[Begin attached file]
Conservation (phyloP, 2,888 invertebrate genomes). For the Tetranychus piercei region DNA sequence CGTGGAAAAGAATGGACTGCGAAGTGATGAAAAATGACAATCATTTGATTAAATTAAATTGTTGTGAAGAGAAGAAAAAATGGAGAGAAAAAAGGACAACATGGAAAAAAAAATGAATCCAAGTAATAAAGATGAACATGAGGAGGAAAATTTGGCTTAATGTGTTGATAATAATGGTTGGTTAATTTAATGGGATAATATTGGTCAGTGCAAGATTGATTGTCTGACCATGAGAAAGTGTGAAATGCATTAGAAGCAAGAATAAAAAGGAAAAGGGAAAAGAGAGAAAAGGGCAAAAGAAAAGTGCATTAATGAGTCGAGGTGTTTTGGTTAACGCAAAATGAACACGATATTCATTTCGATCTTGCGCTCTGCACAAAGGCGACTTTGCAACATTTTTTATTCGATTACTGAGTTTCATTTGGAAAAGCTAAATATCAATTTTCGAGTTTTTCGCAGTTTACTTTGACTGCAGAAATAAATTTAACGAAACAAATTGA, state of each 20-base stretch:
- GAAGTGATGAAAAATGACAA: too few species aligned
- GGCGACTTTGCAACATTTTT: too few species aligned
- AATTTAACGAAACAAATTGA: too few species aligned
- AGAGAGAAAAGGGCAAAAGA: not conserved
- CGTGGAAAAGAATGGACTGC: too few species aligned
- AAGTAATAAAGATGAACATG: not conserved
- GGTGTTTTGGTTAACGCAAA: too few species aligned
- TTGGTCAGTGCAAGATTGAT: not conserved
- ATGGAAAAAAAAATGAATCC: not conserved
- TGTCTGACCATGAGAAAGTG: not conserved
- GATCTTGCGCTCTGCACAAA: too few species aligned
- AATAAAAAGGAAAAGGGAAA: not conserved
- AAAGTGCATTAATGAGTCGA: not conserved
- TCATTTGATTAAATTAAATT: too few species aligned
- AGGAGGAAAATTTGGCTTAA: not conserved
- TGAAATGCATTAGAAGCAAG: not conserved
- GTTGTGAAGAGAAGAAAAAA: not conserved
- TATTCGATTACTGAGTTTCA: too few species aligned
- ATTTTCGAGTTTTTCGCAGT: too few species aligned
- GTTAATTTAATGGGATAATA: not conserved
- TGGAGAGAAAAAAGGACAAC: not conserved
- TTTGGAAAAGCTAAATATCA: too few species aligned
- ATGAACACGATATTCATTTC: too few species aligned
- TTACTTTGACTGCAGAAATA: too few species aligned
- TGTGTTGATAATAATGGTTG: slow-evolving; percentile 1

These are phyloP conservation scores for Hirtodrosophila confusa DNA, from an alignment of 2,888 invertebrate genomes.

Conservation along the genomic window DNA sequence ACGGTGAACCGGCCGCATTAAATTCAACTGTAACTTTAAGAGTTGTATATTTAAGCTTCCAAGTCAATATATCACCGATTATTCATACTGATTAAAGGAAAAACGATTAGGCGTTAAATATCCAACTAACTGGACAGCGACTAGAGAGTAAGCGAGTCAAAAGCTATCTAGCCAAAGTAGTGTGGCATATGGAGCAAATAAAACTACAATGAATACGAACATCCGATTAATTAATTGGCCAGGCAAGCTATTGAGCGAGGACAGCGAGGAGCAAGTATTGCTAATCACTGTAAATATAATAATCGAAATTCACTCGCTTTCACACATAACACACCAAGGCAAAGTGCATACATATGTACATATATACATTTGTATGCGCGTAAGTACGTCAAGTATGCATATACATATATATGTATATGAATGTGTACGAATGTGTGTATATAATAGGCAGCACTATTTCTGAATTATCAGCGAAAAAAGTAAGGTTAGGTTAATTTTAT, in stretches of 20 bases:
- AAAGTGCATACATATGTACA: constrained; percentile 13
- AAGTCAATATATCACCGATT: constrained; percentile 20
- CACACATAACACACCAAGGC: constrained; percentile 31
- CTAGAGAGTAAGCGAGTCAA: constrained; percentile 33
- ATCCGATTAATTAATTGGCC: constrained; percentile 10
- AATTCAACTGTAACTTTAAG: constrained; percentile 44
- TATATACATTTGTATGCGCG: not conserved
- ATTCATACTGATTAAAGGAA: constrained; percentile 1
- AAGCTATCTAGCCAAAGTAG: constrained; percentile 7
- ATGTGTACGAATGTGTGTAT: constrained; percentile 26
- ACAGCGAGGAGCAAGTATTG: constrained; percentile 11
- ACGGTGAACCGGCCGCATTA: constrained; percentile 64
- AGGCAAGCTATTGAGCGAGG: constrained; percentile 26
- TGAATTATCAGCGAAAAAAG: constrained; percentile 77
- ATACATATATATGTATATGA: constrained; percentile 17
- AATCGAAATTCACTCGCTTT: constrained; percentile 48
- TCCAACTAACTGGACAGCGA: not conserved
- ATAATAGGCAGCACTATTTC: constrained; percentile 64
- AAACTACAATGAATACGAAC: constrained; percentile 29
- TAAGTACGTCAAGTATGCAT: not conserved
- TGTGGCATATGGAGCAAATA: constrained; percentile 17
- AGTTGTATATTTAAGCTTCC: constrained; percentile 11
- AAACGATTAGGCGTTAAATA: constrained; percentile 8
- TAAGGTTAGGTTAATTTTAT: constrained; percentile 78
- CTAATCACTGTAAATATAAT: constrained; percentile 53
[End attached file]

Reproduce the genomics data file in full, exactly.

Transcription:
Conservation (phyloP, 2,888 invertebrate genomes). For the Tetranychus piercei region DNA sequence CGTGGAAAAGAATGGACTGCGAAGTGATGAAAAATGACAATCATTTGATTAAATTAAATTGTTGTGAAGAGAAGAAAAAATGGAGAGAAAAAAGGACAACATGGAAAAAAAAATGAATCCAAGTAATAAAGATGAACATGAGGAGGAAAATTTGGCTTAATGTGTTGATAATAATGGTTGGTTAATTTAATGGGATAATATTGGTCAGTGCAAGATTGATTGTCTGACCATGAGAAAGTGTGAAATGCATTAGAAGCAAGAATAAAAAGGAAAAGGGAAAAGAGAGAAAAGGGCAAAAGAAAAGTGCATTAATGAGTCGAGGTGTTTTGGTTAACGCAAAATGAACACGATATTCATTTCGATCTTGCGCTCTGCACAAAGGCGACTTTGCAACATTTTTTATTCGATTACTGAGTTTCATTTGGAAAAGCTAAATATCAATTTTCGAGTTTTTCGCAGTTTACTTTGACTGCAGAAATAAATTTAACGAAACAAATTGA, state of each 20-base stretch:
- GAAGTGATGAAAAATGACAA: too few species aligned
- GGCGACTTTGCAACATTTTT: too few species aligned
- AATTTAACGAAACAAATTGA: too few species aligned
- AGAGAGAAAAGGGCAAAAGA: not conserved
- CGTGGAAAAGAATGGACTGC: too few species aligned
- AAGTAATAAAGATGAACATG: not conserved
- GGTGTTTTGGTTAACGCAAA: too few species aligned
- TTGGTCAGTGCAAGATTGAT: not conserved
- ATGGAAAAAAAAATGAATCC: not conserved
- TGTCTGACCATGAGAAAGTG: not conserved
- GATCTTGCGCTCTGCACAAA: too few species aligned
- AATAAAAAGGAAAAGGGAAA: not conserved
- AAAGTGCATTAATGAGTCGA: not conserved
- TCATTTGATTAAATTAAATT: too few species aligned
- AGGAGGAAAATTTGGCTTAA: not conserved
- TGAAATGCATTAGAAGCAAG: not conserved
- GTTGTGAAGAGAAGAAAAAA: not conserved
- TATTCGATTACTGAGTTTCA: too few species aligned
- ATTTTCGAGTTTTTCGCAGT: too few species aligned
- GTTAATTTAATGGGATAATA: not conserved
- TGGAGAGAAAAAAGGACAAC: not conserved
- TTTGGAAAAGCTAAATATCA: too few species aligned
- ATGAACACGATATTCATTTC: too few species aligned
- TTACTTTGACTGCAGAAATA: too few species aligned
- TGTGTTGATAATAATGGTTG: slow-evolving; percentile 1

These are phyloP conservation scores for Hirtodrosophila confusa DNA, from an alignment of 2,888 invertebrate genomes.

Conservation along the genomic window DNA sequence ACGGTGAACCGGCCGCATTAAATTCAACTGTAACTTTAAGAGTTGTATATTTAAGCTTCCAAGTCAATATATCACCGATTATTCATACTGATTAAAGGAAAAACGATTAGGCGTTAAATATCCAACTAACTGGACAGCGACTAGAGAGTAAGCGAGTCAAAAGCTATCTAGCCAAAGTAGTGTGGCATATGGAGCAAATAAAACTACAATGAATACGAACATCCGATTAATTAATTGGCCAGGCAAGCTATTGAGCGAGGACAGCGAGGAGCAAGTATTGCTAATCACTGTAAATATAATAATCGAAATTCACTCGCTTTCACACATAACACACCAAGGCAAAGTGCATACATATGTACATATATACATTTGTATGCGCGTAAGTACGTCAAGTATGCATATACATATATATGTATATGAATGTGTACGAATGTGTGTATATAATAGGCAGCACTATTTCTGAATTATCAGCGAAAAAAGTAAGGTTAGGTTAATTTTAT, in stretches of 20 bases:
- AAAGTGCATACATATGTACA: constrained; percentile 13
- AAGTCAATATATCACCGATT: constrained; percentile 20
- CACACATAACACACCAAGGC: constrained; percentile 31
- CTAGAGAGTAAGCGAGTCAA: constrained; percentile 33
- ATCCGATTAATTAATTGGCC: constrained; percentile 10
- AATTCAACTGTAACTTTAAG: constrained; percentile 44
- TATATACATTTGTATGCGCG: not conserved
- ATTCATACTGATTAAAGGAA: constrained; percentile 1
- AAGCTATCTAGCCAAAGTAG: constrained; percentile 7
- ATGTGTACGAATGTGTGTAT: constrained; percentile 26
- ACAGCGAGGAGCAAGTATTG: constrained; percentile 11
- ACGGTGAACCGGCCGCATTA: constrained; percentile 64
- AGGCAAGCTATTGAGCGAGG: constrained; percentile 26
- TGAATTATCAGCGAAAAAAG: constrained; percentile 77
- ATACATATATATGTATATGA: constrained; percentile 17
- AATCGAAATTCACTCGCTTT: constrained; percentile 48
- TCCAACTAACTGGACAGCGA: not conserved
- ATAATAGGCAGCACTATTTC: constrained; percentile 64
- AAACTACAATGAATACGAAC: constrained; percentile 29
- TAAGTACGTCAAGTATGCAT: not conserved
- TGTGGCATATGGAGCAAATA: constrained; percentile 17
- AGTTGTATATTTAAGCTTCC: constrained; percentile 11
- AAACGATTAGGCGTTAAATA: constrained; percentile 8
- TAAGGTTAGGTTAATTTTAT: constrained; percentile 78
- CTAATCACTGTAAATATAAT: constrained; percentile 53